Several students at Yeshiva College (YC) were caught cheating with ChatGPT, an artificial intelligence chatbot, in a final exam at home in December.
The students who cheated were in two consecutive semesters of “Books About Books/Movies and Movies,” a course taught by English professor Paula J on Mondays and Wednesdays. Cheating, which is detected through AI detection software used by Geyh, has also led to changes in Yeshiva University’s undergraduate integrity policy.
Students who cheated have also been called to the University Academic Integrity Committee, which is staffed by four faculty members from Stern College for Women (SCW), Symes School of Business (SSSB), Undergraduate Bible Studies (UTS) and YC. According to YU’s Academic Integrity Policy, willful cheating involves penalties with low grades, failing an assignment or course, suspension, mark-ups on personal records and expulsion. Several deans and faculty refused to answer commenter’s inquiries about how many students cheated or what penalties they received, saying it was a personal matter.
The Geyh exam at home, which is equal to 30% of students’ final grades, was offered to students on December 12 and was due two days later. Students were asked to write a paper describing how they would come up with one or two scenes from a movie based on the fairy tale “Prince Amelec,” including how the actors would animate, what kind of shots they would take and what props and sound effects they would use.
On December 18, J told the students via email that she had discovered that the students had cheated on the exam, though she did not tell the students how she had made the discovery.
As Geyh was still unsure at the time whether it had caught every student who submitted written work by ChatGPT, she told the students that a new in-person final would be conducted on December 21 based on the recommendations of the Academic Integrity Committee, Deans, and Vice President Selma Butman. Shortly before officiating the final, J told the students that it had been canceled because she was “confident” that she could identify all of the cheaters.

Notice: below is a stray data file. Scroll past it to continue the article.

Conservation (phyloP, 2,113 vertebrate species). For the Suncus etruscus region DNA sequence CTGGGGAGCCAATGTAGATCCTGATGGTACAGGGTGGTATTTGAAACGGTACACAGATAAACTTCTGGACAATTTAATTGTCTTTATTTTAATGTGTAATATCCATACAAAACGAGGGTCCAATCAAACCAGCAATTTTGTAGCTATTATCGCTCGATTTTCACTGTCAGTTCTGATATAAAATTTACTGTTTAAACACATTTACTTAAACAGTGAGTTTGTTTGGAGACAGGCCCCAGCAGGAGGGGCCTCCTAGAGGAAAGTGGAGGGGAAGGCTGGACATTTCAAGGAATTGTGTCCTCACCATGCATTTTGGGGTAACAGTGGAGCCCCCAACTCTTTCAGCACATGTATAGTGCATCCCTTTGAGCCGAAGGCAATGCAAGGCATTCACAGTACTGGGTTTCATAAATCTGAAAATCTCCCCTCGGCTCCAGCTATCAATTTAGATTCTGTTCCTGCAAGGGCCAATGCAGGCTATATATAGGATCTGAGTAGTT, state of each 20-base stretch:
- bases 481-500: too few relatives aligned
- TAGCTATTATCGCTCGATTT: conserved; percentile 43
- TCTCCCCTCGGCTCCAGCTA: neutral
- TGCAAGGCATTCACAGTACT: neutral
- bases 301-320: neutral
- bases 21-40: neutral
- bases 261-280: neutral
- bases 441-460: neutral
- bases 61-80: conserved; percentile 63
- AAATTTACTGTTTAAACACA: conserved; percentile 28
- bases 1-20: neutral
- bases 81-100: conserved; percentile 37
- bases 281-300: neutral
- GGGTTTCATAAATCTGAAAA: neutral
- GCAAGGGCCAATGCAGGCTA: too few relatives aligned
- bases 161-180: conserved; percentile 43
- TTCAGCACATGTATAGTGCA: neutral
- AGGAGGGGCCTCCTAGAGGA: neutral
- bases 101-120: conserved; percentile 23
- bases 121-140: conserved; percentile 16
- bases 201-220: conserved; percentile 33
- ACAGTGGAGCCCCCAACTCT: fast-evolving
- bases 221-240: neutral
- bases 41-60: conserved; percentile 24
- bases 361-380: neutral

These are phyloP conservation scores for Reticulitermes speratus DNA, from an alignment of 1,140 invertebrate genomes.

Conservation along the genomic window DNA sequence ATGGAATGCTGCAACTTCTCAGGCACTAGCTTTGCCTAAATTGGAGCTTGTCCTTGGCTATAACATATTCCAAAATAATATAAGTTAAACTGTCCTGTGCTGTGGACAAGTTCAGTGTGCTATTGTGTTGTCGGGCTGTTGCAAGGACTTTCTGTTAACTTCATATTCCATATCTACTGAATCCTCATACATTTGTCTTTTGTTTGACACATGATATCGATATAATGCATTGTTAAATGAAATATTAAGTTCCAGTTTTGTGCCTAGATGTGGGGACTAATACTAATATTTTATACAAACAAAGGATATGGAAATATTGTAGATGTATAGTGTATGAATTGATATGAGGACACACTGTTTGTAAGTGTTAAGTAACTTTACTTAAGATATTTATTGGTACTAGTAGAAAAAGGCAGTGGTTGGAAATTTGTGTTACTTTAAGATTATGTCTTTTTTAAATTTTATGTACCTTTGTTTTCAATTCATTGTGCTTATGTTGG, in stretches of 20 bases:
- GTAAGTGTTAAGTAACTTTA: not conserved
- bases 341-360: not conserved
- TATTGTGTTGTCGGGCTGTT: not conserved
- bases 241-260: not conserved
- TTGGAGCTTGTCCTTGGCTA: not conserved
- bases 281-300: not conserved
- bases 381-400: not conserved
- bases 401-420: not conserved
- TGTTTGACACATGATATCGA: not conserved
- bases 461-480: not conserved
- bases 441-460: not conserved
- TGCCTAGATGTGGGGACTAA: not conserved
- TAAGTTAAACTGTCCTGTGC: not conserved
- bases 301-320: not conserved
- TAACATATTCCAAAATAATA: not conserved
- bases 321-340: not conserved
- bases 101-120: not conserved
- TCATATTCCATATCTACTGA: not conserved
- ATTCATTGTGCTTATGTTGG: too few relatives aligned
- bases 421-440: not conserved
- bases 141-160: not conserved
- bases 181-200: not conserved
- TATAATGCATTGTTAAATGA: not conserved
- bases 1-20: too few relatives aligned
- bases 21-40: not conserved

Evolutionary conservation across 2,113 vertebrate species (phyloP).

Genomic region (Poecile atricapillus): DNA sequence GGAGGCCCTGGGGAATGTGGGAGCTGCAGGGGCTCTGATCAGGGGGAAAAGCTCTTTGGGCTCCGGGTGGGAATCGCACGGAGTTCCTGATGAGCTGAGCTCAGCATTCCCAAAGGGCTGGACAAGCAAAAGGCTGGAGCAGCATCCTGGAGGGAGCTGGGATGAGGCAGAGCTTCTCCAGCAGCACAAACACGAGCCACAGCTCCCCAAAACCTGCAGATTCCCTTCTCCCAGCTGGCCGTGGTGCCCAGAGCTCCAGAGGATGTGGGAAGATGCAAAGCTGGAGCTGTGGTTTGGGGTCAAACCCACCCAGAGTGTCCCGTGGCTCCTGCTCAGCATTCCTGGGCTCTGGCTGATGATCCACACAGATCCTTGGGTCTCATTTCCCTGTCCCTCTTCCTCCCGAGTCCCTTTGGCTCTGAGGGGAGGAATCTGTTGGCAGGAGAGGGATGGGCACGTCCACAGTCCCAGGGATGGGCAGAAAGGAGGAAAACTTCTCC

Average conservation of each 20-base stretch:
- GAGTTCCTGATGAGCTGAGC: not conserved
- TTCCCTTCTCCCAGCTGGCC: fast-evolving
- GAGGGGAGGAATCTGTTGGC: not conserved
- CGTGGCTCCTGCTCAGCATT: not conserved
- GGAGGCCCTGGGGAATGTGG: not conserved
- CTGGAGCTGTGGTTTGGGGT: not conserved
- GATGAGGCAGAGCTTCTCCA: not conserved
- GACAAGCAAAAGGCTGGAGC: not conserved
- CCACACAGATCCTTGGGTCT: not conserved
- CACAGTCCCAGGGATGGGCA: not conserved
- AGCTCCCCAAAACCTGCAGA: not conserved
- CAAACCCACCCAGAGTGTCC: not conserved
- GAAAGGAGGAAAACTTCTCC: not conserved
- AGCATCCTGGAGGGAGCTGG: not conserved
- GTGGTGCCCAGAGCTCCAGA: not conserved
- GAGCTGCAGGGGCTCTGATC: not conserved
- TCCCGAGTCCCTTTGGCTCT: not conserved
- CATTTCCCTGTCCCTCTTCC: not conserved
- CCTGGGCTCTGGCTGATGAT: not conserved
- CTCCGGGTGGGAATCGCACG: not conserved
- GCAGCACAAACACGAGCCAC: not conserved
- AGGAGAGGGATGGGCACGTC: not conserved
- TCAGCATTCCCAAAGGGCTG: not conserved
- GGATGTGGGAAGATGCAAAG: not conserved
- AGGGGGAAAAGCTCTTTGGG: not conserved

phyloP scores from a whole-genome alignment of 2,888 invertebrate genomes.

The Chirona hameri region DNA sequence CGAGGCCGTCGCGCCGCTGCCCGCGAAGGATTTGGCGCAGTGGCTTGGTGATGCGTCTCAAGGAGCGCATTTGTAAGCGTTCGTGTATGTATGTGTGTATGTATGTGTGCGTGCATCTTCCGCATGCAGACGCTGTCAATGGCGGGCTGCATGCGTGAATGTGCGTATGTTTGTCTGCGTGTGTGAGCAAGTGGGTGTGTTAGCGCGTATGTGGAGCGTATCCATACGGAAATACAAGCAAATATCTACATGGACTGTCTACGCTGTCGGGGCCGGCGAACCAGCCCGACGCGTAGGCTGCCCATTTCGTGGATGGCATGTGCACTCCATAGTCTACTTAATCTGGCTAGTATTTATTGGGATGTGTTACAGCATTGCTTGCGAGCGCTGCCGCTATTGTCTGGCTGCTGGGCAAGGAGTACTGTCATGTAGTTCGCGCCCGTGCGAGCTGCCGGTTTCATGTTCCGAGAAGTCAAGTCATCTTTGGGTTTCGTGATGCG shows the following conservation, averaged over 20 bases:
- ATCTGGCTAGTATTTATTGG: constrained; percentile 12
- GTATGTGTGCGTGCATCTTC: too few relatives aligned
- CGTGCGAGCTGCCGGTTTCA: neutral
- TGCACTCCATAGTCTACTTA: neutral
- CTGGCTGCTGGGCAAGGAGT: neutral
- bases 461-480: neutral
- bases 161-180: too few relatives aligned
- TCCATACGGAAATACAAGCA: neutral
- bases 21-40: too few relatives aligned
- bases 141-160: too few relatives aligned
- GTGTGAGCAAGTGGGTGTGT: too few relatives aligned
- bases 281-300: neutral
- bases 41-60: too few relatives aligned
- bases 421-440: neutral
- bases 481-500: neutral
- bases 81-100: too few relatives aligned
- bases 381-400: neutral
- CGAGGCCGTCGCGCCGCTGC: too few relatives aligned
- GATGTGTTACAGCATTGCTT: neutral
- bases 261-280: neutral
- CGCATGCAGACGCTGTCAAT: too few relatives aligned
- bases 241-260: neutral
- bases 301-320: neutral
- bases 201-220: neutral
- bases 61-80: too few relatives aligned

In response to the cheating, the Yeshiva upgraded its undergraduate academic integrity Policy To indicate that intentional misrepresentation is characterized by the use of “someone else’s/something else’s language”, modernizing it from “someone else’s language”. The updated policy also added the word “creator” to the list of examples of intentional misrepresentation.
“The new language demonstrates that using AI platforms, without acknowledging the source of that content, is a violation of standards of academic integrity,” Karen Bacon, Mordecai de Katz, and Dr. Monique Katz, Undergraduate Dean of the College of Arts and Sciences, told the commentator.
Multiple professors, based on recommendations from the Commission on Academic Integrity, have warned students against cheating with ChatGPT in finals, with some changing aspects of their final exams to prevent chatbot cheating.
UTS Dean Rabbi Yosef Kalinsky told The Commentator, “The Commission on Academic Integrity provided additional guidance to faculty prior to finals…and advised faculty to take additional measures to adapt to and beyond the realities of AI when assigning work and exams.”
Faculty members have also been given access to an AI scouting program.